South Sudan to spend millions on surveillance drones, as millions go hungry

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Cash-strapped South Sudan has spent millions of dollars on Israeli surveillance drones and security cameras aimed at fighting rampant crime in the capital Juba, officials said Monday.
The first two drones and 11 cameras will be deployed by Israeli company Global Group, President Salva Kiir said at a launch event.

Criminals “can now be traced and they cannot get away with crime,” he said.
“All the planes at the airport will be safe. Everybody can be screened wherever he or she is going,” President Kiir said, speaking at the drone control centre at a police training centre.
Kfir Shilder, project manager at Global Group, the Israeli company behind the project, said ”It will be safe for everybody residing in Juba,“ President Salva Kiir said at the system’s launch. ”Those who snatch things…in the streets can now be traced, they cannot get away from their crime.”

Africa’s youngest nation has been gripped by a four-year civil war pitting forces loyal to Kiir and his former vice president Riek Machar. Fighting has killed thousands, displaced hundreds of thousands and battered the economy.
In recent months scores of people have been killed in Juba as robbers, sometimes wearing security uniforms, rampage through the town, snatching valuables and attacking homes at night.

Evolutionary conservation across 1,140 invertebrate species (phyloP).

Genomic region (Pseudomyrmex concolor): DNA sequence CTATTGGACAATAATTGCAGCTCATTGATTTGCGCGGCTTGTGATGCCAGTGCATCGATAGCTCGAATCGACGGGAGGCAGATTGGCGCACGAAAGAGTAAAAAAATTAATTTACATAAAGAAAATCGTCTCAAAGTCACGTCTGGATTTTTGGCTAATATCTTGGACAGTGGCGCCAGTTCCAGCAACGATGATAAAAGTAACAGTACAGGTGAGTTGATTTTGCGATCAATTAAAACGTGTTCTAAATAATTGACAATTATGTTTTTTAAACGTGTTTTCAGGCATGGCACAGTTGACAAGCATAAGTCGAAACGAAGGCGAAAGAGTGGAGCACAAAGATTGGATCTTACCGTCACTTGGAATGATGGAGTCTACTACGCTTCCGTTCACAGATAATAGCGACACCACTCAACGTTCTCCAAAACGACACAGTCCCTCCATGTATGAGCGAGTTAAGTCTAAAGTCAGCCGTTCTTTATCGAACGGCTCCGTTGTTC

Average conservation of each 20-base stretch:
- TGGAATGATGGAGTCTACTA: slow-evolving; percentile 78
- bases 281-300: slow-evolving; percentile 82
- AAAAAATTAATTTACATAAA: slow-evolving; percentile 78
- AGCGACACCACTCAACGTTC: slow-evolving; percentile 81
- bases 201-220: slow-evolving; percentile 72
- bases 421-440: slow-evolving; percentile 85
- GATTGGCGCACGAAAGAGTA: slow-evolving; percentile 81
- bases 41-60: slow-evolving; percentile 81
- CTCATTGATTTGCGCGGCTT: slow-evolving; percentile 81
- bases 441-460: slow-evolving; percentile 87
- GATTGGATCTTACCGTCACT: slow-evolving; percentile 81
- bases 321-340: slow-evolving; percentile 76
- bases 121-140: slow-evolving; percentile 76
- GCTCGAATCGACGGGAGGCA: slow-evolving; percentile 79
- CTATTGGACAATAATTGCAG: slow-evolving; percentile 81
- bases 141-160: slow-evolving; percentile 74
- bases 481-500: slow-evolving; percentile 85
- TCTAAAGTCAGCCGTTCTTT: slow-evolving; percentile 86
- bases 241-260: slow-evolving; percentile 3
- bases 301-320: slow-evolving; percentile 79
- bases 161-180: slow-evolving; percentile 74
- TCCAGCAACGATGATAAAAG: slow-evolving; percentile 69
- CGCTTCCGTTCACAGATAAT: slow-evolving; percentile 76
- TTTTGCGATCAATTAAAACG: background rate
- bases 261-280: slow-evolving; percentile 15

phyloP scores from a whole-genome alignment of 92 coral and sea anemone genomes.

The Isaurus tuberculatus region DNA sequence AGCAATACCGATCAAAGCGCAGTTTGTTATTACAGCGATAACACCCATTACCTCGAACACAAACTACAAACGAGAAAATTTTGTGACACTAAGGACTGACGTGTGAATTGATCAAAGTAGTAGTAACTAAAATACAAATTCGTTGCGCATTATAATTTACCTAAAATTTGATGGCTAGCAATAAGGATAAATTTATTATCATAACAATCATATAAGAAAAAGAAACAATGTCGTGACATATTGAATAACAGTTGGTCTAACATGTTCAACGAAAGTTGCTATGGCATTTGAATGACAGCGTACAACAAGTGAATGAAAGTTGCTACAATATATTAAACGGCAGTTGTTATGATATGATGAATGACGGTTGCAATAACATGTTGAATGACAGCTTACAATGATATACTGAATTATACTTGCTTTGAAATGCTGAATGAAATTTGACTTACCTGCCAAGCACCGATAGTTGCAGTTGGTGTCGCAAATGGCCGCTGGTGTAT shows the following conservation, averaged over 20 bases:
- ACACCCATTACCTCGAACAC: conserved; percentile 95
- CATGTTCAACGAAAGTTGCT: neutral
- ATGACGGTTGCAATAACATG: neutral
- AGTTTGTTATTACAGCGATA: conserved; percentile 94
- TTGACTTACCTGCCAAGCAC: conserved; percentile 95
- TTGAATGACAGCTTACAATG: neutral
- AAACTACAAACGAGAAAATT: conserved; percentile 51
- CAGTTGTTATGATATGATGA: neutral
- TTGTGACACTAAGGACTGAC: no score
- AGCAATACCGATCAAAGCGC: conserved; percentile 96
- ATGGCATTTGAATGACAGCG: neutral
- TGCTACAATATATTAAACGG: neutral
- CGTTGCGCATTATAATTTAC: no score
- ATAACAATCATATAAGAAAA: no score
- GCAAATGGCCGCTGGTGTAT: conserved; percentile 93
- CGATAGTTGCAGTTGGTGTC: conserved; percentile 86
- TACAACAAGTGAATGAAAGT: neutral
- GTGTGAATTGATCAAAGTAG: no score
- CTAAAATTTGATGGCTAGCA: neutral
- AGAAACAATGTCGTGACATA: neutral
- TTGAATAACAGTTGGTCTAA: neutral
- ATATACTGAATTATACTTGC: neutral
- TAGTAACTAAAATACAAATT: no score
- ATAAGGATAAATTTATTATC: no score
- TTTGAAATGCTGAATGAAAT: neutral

Some Juba residents have collected cash to pay police unofficially to patrol their neighbourhoods.

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Since the outbreak of a fresh civil war four years ago, South Sudan’s oil-based economy has all but collapsed, further impoverishing an already poor population, while the ongoing conflict has uprooted a third of the population and pushed millions more to the brink of starvation.
Edward Dimitiri, technology director at the Interior ministry, would not put an exact price tag on the project, which he said was costing “millions of dollars”.

The first cameras will be fitted around the State House, the ministerial quarter and the airport. But Mr Dimitiri admitted that sustaining the project might prove a problem for the government. “Our challenge is money… how to manage or sustain this system. As you know the country is in crisis,” he said.
In June this year, An estimated 6 million people, half the population, were expected to be in a “crisis, emergency or catastrophe situation” and next, 500,000 more than in May, the report by government and U.N. officials said.

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